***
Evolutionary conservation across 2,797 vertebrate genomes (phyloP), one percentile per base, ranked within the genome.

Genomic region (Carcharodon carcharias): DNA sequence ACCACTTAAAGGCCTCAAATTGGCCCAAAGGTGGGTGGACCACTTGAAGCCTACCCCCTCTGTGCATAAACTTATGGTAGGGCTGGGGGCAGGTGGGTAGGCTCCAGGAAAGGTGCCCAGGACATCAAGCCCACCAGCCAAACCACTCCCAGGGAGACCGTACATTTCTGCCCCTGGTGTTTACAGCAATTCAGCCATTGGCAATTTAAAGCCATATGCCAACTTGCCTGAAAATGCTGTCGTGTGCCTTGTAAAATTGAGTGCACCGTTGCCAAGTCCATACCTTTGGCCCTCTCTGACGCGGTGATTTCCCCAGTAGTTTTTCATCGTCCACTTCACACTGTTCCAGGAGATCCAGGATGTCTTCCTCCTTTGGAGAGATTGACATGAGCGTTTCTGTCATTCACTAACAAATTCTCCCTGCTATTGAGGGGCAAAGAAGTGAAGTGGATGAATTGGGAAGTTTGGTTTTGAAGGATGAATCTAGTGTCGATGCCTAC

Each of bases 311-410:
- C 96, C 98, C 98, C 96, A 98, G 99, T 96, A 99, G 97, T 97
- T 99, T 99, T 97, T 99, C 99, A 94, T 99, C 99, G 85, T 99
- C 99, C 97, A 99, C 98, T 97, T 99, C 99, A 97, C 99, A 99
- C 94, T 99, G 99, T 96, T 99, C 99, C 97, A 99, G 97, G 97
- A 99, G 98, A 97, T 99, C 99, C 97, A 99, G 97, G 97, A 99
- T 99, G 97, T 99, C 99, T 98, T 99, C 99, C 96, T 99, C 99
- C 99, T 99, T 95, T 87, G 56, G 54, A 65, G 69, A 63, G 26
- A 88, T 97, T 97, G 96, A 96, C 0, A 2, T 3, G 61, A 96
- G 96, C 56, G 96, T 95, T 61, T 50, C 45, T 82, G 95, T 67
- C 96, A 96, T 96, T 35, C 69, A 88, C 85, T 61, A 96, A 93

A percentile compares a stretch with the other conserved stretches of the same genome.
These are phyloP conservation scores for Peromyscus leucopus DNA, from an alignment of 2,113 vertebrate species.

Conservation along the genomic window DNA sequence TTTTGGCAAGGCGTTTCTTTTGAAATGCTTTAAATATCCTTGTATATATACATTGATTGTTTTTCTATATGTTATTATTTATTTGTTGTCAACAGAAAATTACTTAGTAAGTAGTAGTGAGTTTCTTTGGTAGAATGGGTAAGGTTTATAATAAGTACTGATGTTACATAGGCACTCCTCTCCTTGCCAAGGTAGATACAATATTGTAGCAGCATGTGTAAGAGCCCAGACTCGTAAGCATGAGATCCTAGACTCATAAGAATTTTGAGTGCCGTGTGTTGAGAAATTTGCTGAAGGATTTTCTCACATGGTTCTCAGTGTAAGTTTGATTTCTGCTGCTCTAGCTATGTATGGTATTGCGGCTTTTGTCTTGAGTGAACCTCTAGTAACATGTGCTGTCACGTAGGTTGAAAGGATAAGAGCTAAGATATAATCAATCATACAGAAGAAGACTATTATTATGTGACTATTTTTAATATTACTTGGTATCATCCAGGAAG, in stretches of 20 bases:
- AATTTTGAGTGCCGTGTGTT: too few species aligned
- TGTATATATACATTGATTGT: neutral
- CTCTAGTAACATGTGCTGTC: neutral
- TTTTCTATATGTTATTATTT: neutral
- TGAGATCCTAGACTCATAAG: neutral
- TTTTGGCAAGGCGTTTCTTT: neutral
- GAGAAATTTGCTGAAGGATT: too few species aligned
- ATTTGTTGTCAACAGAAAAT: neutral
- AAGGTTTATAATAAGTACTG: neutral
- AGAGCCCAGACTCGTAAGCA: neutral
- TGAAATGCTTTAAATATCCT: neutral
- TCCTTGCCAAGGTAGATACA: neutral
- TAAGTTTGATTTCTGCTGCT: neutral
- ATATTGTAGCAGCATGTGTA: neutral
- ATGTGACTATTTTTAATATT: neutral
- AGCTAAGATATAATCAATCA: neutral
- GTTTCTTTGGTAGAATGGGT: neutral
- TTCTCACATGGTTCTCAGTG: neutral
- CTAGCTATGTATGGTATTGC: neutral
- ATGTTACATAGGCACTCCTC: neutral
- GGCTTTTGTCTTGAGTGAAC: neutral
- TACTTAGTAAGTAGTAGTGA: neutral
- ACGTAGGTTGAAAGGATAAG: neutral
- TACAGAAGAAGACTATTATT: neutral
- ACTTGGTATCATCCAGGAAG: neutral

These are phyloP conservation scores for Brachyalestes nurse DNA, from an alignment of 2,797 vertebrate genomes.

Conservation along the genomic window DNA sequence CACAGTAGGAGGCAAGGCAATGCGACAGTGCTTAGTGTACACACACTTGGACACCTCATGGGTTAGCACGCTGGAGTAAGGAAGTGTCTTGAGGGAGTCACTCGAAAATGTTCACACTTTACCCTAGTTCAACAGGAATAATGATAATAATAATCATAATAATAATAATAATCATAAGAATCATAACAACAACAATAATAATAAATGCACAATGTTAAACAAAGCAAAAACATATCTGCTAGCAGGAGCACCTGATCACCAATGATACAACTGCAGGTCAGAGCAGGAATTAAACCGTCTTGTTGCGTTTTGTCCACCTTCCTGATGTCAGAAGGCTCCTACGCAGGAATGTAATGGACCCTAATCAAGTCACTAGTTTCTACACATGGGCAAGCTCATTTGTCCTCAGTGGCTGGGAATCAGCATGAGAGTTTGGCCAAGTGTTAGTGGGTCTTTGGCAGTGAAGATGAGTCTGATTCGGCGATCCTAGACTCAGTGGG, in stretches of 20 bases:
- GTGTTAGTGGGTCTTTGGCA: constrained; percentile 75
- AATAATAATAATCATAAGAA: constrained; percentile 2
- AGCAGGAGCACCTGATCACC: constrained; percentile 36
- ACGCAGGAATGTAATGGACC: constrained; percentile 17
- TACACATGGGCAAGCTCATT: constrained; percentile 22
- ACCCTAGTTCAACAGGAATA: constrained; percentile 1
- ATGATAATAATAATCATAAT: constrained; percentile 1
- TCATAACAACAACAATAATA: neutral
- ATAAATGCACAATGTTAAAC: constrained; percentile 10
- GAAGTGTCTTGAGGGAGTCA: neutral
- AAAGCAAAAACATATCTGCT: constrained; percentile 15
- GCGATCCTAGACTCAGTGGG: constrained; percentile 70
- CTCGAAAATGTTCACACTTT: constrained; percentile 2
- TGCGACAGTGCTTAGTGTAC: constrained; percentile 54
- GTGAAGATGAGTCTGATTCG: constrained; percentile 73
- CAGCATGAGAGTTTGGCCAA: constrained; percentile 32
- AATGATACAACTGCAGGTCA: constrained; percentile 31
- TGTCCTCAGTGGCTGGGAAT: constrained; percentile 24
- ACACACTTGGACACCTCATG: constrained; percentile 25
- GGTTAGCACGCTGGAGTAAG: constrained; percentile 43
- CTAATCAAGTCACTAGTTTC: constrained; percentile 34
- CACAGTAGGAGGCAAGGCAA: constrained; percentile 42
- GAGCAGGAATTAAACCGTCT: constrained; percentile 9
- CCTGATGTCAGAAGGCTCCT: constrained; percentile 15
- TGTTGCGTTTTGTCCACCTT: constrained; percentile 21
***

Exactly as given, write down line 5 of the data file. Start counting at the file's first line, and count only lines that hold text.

- T 99, T 99, T 97, T 99, C 99, A 94, T 99, C 99, G 85, T 99